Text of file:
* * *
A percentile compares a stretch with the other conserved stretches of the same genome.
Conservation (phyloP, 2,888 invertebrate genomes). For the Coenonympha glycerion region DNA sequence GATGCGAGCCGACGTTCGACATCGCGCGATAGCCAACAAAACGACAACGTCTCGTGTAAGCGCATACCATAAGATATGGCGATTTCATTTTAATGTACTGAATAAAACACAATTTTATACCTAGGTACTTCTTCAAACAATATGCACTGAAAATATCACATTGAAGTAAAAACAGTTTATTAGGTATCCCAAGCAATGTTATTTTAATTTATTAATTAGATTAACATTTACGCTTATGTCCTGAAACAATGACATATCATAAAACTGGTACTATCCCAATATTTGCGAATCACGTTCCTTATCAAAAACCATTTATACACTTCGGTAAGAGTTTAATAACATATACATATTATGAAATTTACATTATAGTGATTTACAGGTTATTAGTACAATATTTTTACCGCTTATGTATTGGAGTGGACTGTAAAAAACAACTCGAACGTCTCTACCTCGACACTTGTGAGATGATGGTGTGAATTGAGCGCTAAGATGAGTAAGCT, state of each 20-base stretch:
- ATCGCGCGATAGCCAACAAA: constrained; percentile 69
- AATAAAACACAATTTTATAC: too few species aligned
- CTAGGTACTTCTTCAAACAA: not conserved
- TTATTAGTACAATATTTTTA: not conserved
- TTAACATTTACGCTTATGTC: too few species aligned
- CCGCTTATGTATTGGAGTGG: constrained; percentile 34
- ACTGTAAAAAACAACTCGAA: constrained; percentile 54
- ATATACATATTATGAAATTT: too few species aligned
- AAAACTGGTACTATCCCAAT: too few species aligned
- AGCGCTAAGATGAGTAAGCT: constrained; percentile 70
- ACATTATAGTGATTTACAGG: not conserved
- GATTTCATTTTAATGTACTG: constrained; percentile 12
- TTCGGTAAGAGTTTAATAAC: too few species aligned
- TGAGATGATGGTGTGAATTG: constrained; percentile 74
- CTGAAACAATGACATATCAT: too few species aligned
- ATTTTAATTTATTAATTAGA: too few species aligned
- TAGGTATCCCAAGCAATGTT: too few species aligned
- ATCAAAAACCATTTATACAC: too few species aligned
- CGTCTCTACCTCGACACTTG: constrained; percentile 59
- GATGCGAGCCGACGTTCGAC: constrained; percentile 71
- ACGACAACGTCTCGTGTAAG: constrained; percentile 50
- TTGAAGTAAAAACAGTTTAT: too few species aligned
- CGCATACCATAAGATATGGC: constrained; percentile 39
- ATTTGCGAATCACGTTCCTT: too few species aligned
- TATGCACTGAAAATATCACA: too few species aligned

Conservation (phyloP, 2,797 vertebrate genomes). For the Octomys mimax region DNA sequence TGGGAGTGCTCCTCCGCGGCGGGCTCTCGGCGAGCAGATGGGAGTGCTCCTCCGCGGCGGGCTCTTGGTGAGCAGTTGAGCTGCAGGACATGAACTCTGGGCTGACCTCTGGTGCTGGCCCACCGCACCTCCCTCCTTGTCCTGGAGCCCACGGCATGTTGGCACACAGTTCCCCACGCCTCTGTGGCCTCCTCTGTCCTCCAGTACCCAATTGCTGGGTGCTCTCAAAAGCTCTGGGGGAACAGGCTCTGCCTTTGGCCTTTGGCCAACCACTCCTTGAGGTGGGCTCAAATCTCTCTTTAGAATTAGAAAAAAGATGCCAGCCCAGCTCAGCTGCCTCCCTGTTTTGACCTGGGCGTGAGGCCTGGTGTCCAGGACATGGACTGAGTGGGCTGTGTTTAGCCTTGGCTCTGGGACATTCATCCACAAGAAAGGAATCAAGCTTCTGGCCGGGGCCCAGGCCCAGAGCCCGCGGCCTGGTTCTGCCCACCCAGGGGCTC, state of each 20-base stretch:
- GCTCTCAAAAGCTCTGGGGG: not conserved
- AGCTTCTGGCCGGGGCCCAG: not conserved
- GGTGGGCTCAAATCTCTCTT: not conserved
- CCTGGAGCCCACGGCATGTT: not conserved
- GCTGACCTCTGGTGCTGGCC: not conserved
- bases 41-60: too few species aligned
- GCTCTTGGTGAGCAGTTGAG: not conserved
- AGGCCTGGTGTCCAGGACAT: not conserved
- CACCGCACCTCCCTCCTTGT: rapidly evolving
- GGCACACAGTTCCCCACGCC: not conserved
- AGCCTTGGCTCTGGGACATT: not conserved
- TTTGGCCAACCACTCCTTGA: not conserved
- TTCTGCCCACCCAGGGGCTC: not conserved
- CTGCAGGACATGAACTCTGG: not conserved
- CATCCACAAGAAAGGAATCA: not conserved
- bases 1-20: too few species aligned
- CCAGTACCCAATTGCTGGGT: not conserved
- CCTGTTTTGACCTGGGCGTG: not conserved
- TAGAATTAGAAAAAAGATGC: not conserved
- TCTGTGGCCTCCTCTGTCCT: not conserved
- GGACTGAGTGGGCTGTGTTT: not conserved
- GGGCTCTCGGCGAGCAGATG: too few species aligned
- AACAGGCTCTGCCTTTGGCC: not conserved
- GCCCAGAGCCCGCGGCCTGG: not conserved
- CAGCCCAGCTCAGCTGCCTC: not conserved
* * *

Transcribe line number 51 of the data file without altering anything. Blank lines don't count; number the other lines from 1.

- AACAGGCTCTGCCTTTGGCC: not conserved